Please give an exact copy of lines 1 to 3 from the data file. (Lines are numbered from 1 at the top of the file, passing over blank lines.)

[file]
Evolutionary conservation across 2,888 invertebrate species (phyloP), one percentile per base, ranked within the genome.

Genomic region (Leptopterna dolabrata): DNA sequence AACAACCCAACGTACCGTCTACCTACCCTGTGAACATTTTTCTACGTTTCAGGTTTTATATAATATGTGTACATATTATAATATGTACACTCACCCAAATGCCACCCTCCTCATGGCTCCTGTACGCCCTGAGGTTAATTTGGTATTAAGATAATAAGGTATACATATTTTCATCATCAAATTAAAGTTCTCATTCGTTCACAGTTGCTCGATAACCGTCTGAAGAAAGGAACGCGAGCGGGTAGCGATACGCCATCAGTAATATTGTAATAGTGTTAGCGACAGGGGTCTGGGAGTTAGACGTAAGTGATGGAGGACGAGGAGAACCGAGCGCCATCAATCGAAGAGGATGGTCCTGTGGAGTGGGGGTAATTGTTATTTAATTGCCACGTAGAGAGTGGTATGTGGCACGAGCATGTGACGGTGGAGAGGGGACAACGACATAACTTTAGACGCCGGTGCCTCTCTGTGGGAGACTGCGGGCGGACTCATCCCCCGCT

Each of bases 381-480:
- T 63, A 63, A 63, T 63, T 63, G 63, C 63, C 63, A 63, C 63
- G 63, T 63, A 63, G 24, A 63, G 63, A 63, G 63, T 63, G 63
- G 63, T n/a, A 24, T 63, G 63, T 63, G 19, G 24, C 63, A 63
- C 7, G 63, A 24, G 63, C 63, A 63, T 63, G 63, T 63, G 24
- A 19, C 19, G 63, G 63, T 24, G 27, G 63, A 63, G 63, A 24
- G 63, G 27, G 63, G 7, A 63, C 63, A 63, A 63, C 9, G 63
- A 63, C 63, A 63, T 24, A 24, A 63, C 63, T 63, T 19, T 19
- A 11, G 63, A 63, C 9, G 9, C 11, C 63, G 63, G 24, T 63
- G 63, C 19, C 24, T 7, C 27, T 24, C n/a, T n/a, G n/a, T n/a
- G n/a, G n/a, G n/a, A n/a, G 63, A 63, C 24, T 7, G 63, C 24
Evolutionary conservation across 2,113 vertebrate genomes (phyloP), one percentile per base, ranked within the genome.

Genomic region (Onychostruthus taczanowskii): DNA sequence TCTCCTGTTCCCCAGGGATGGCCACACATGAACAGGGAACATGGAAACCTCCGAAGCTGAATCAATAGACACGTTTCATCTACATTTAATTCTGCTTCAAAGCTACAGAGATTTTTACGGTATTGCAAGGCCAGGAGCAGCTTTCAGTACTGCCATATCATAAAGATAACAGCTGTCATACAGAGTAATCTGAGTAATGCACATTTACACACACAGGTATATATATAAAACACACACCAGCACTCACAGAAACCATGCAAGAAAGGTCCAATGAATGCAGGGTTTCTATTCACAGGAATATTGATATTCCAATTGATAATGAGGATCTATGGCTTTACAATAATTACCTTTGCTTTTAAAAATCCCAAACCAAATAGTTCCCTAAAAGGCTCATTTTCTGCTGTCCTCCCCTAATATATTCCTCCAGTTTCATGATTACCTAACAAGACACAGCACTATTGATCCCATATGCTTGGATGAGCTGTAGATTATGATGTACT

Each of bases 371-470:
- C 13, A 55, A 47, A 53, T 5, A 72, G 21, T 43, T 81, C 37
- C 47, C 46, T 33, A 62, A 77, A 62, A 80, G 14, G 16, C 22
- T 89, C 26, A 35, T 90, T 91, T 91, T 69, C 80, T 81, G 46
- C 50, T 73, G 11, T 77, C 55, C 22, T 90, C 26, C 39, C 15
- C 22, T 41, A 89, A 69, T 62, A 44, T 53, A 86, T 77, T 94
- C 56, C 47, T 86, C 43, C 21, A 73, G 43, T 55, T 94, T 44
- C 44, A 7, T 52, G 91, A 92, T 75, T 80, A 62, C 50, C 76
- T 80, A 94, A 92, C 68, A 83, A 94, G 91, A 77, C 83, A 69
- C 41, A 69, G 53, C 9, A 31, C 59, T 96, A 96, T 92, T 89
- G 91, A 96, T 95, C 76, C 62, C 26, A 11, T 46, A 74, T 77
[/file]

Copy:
Evolutionary conservation across 2,888 invertebrate species (phyloP), one percentile per base, ranked within the genome.

Genomic region (Leptopterna dolabrata): DNA sequence AACAACCCAACGTACCGTCTACCTACCCTGTGAACATTTTTCTACGTTTCAGGTTTTATATAATATGTGTACATATTATAATATGTACACTCACCCAAATGCCACCCTCCTCATGGCTCCTGTACGCCCTGAGGTTAATTTGGTATTAAGATAATAAGGTATACATATTTTCATCATCAAATTAAAGTTCTCATTCGTTCACAGTTGCTCGATAACCGTCTGAAGAAAGGAACGCGAGCGGGTAGCGATACGCCATCAGTAATATTGTAATAGTGTTAGCGACAGGGGTCTGGGAGTTAGACGTAAGTGATGGAGGACGAGGAGAACCGAGCGCCATCAATCGAAGAGGATGGTCCTGTGGAGTGGGGGTAATTGTTATTTAATTGCCACGTAGAGAGTGGTATGTGGCACGAGCATGTGACGGTGGAGAGGGGACAACGACATAACTTTAGACGCCGGTGCCTCTCTGTGGGAGACTGCGGGCGGACTCATCCCCCGCT

Each of bases 381-480: